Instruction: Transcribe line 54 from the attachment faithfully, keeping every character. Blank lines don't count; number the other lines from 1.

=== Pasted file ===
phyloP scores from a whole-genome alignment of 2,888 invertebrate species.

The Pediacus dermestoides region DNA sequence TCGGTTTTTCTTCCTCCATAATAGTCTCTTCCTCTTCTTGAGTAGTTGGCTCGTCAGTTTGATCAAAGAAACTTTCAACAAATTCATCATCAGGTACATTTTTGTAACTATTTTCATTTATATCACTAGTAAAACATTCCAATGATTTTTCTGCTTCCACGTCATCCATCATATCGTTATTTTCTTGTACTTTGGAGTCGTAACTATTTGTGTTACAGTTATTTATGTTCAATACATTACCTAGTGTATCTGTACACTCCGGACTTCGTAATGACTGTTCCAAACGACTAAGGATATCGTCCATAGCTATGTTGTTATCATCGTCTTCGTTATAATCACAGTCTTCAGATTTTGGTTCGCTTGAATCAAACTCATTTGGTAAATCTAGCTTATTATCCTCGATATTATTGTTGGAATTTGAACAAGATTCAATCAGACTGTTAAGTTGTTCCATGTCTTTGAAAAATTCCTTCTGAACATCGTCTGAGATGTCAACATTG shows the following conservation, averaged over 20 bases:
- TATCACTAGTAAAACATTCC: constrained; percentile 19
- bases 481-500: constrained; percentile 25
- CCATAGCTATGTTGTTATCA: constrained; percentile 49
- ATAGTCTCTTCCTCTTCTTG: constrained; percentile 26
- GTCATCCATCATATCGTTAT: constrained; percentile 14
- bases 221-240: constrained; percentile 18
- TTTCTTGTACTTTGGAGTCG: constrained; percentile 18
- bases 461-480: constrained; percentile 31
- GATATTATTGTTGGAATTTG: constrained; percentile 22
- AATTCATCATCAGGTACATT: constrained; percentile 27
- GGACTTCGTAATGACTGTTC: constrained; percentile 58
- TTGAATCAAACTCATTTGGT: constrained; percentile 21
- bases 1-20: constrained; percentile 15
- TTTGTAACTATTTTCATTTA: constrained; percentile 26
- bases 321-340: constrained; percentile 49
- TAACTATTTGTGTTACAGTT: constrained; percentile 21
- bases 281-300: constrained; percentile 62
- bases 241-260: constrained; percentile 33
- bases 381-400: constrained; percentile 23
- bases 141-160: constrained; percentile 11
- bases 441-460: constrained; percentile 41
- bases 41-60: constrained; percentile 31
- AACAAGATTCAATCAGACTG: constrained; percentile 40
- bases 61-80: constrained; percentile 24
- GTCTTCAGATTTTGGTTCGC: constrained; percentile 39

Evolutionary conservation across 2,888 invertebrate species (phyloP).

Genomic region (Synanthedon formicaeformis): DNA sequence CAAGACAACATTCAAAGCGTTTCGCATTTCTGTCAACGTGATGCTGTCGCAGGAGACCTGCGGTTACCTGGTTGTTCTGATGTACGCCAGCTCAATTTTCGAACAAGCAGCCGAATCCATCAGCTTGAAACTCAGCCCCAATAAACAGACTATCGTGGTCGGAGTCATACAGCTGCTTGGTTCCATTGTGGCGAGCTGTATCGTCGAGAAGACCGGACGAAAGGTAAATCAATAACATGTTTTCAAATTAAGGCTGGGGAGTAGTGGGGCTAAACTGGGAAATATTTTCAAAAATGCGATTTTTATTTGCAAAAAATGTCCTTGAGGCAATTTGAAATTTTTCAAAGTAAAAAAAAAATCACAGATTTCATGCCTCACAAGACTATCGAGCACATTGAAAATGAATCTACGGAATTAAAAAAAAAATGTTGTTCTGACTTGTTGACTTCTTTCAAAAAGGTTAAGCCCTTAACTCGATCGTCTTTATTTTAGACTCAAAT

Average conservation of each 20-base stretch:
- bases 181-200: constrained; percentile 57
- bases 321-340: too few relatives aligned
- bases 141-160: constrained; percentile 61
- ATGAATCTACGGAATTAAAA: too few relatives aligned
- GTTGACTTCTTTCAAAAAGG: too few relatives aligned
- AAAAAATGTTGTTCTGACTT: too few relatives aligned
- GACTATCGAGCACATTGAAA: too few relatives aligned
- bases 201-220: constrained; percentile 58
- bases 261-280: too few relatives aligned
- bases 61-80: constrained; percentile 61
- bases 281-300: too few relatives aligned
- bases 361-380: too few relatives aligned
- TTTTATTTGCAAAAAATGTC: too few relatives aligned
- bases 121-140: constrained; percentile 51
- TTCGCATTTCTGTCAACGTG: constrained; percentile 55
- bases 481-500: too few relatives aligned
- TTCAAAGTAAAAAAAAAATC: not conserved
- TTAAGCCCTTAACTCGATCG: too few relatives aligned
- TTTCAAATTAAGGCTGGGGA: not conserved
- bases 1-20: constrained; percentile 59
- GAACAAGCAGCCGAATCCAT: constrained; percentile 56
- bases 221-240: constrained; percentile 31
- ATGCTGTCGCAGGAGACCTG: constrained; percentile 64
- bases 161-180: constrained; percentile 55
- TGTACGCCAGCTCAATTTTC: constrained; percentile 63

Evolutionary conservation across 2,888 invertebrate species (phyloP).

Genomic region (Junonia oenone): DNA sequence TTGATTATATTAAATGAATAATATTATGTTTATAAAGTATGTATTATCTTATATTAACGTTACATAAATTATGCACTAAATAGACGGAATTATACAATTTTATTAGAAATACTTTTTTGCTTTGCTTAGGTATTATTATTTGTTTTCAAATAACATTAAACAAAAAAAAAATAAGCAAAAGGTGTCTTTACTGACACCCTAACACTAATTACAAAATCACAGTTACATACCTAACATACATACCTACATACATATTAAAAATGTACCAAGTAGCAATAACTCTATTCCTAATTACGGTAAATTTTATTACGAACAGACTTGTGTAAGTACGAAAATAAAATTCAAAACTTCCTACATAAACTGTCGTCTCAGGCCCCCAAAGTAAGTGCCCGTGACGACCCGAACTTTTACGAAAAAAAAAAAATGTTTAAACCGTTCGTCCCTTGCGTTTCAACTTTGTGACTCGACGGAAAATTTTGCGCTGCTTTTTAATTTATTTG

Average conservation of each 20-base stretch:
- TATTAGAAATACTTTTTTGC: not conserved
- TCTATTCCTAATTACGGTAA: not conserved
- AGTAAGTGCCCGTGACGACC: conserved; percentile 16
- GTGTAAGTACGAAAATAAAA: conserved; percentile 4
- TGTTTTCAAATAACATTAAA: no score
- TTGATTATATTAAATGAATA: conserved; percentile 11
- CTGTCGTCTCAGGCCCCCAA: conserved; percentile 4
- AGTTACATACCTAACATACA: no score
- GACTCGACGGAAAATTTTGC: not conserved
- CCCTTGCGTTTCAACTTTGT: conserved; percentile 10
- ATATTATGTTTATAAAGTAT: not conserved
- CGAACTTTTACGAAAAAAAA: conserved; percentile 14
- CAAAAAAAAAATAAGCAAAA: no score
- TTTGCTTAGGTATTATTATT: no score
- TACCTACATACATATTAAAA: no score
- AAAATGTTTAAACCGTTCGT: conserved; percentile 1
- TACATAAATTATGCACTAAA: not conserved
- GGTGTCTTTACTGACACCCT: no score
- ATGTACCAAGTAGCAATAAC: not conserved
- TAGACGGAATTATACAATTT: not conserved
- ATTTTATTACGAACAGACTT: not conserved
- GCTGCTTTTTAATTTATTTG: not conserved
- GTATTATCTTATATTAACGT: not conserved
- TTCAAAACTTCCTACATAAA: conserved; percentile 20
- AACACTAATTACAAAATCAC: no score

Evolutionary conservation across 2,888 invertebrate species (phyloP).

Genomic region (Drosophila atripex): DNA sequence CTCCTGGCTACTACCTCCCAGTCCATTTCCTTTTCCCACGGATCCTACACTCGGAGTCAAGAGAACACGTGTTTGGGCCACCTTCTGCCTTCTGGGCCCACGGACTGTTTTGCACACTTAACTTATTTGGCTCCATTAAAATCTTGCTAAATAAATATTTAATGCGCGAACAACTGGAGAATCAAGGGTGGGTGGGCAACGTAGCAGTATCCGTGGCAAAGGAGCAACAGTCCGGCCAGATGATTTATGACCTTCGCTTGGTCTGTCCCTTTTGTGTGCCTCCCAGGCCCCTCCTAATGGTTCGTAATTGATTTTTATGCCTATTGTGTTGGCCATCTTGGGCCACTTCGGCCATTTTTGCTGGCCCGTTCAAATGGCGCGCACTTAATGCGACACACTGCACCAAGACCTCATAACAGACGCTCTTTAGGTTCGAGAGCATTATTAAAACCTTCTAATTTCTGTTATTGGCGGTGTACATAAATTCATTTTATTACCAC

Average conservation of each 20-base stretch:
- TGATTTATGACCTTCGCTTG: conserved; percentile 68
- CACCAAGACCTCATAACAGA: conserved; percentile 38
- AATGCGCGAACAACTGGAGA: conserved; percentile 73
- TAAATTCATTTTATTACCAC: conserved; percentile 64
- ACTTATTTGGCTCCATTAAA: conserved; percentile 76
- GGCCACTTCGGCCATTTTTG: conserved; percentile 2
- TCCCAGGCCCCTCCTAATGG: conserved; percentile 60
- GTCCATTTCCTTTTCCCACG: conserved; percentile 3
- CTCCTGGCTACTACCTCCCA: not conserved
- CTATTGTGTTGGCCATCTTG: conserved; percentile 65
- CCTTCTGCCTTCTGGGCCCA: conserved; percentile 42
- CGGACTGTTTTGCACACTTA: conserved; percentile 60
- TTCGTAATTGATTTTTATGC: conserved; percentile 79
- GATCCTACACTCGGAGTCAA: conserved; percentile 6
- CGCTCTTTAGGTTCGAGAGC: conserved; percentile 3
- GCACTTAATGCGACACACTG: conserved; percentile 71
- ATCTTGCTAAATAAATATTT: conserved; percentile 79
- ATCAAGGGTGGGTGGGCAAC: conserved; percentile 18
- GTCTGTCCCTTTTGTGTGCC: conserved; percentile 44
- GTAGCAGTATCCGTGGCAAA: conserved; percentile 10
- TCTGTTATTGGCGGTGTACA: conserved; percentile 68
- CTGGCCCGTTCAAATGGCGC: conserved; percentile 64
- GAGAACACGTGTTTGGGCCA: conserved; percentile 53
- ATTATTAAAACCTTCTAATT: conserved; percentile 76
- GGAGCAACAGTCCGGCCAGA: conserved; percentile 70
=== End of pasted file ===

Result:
- bases 161-180: constrained; percentile 55